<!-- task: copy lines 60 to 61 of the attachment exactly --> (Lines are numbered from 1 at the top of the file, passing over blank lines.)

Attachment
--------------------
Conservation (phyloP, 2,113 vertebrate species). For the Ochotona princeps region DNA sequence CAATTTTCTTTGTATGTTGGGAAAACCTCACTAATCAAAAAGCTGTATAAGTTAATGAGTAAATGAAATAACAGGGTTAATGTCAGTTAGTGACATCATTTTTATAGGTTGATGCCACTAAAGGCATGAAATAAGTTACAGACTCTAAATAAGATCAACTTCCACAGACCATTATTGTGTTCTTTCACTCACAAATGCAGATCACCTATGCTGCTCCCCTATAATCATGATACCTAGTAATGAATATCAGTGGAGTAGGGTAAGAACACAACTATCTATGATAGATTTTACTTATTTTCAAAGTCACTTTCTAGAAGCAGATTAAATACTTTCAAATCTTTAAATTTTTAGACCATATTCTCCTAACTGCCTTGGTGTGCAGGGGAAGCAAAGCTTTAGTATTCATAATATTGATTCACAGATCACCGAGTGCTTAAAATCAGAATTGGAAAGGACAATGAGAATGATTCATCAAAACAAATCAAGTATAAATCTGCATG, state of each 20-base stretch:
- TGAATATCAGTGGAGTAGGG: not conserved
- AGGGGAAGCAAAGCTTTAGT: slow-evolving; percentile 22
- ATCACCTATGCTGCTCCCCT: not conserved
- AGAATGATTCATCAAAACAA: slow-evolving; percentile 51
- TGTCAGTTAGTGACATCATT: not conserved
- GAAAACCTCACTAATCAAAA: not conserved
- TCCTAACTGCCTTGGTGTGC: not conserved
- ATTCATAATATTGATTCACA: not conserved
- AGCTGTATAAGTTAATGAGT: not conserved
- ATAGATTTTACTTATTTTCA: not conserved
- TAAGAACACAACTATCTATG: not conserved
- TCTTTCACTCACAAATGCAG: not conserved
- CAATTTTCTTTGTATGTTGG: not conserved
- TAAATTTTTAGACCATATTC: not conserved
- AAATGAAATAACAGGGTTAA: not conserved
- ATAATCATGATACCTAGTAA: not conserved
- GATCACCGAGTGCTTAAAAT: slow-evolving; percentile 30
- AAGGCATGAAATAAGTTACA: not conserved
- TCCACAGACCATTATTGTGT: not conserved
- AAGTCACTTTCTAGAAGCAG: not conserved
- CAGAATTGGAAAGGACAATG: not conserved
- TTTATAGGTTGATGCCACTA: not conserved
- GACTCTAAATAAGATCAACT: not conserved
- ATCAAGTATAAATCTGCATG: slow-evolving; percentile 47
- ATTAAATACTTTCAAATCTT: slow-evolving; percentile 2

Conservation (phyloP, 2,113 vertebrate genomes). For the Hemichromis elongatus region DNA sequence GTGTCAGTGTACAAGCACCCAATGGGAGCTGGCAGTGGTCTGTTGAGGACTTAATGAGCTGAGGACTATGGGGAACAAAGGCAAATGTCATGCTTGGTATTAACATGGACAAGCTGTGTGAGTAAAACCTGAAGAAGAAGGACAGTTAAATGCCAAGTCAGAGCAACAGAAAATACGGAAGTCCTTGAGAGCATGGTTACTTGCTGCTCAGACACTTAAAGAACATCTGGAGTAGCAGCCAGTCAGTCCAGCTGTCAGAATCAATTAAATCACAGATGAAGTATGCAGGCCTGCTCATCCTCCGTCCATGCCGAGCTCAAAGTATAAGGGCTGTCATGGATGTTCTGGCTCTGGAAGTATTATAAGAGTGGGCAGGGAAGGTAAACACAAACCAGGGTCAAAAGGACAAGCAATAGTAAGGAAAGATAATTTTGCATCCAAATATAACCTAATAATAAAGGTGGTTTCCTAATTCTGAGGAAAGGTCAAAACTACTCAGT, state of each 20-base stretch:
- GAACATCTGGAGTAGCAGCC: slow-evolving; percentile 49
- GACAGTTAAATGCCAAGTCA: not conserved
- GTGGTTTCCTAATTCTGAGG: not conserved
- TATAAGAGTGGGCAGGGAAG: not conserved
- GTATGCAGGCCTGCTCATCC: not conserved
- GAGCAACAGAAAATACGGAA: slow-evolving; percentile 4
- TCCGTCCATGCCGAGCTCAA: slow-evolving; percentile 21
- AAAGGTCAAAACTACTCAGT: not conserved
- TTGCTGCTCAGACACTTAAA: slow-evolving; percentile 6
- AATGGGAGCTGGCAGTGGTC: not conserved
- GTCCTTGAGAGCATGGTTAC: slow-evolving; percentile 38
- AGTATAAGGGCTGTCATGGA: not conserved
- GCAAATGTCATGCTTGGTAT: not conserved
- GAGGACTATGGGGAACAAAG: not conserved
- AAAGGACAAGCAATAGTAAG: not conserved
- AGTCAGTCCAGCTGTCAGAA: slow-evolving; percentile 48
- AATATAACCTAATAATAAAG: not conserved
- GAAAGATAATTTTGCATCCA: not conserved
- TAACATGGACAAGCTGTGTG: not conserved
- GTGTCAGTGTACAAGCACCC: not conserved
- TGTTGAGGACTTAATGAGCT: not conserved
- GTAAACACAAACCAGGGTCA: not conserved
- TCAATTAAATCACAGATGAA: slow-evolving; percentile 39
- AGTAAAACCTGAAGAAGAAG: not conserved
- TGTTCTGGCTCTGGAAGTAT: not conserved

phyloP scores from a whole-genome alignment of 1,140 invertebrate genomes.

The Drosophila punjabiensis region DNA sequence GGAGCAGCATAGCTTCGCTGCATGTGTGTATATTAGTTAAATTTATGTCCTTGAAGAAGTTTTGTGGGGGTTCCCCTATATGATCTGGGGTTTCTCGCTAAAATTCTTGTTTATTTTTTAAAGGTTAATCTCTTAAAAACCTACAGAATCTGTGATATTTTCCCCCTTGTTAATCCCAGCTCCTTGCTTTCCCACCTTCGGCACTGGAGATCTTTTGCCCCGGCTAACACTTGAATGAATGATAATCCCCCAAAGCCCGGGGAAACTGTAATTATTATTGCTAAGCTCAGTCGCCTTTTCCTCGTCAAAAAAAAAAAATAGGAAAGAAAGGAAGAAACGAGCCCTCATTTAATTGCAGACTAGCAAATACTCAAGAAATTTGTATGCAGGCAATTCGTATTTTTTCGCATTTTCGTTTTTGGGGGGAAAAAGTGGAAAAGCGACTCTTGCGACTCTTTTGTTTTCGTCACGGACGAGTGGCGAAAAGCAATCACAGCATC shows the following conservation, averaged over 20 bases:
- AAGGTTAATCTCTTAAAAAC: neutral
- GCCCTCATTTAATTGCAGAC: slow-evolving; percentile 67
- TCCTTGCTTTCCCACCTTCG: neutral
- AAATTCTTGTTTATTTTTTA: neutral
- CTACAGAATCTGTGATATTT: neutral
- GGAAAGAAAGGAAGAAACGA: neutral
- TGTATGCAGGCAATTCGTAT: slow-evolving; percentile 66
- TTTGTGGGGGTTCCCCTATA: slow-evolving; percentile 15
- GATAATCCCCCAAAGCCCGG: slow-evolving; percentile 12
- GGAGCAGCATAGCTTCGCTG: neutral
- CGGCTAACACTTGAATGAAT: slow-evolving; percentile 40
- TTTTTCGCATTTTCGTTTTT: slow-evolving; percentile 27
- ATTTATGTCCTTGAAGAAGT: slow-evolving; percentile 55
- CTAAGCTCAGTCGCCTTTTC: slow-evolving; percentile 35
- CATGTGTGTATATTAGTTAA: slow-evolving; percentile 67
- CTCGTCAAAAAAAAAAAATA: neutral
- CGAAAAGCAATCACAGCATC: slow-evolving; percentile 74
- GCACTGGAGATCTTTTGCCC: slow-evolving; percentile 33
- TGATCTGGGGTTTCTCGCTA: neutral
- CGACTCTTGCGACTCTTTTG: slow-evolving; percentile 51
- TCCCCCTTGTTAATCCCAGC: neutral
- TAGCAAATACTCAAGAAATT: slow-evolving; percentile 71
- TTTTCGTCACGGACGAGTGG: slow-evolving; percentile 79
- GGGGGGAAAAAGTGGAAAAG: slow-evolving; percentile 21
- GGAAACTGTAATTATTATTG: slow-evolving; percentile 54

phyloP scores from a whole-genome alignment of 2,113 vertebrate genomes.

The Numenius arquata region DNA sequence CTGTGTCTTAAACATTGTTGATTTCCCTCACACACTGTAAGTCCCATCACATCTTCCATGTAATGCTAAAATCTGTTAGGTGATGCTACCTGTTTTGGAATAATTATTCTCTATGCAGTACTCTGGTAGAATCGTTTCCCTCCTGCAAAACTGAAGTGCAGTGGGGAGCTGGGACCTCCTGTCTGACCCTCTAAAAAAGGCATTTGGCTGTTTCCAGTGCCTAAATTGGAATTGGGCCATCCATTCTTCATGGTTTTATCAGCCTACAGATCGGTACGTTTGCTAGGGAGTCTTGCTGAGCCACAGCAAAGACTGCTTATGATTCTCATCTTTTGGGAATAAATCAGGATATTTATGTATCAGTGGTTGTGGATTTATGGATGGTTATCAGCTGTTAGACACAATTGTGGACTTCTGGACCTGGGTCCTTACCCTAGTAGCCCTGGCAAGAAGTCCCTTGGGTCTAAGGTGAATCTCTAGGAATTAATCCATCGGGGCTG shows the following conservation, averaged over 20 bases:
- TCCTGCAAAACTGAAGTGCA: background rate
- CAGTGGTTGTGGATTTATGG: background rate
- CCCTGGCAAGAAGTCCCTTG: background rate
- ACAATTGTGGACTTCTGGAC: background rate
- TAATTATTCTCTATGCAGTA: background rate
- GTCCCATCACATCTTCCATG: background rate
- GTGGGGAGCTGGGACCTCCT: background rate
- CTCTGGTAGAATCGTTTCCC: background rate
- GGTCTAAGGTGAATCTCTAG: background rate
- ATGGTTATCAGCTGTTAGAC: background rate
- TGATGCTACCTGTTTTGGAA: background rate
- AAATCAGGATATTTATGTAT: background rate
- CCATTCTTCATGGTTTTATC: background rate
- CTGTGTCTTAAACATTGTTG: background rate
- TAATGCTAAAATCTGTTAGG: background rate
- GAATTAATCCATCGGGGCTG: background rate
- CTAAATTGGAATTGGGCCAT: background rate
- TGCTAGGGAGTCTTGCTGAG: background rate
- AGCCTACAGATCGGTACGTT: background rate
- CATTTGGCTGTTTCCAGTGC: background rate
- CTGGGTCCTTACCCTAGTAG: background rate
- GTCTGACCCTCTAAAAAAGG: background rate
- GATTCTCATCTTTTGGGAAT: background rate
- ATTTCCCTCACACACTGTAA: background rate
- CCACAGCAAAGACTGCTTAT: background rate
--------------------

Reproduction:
- GGAAAGAAAGGAAGAAACGA: neutral
- TGTATGCAGGCAATTCGTAT: slow-evolving; percentile 66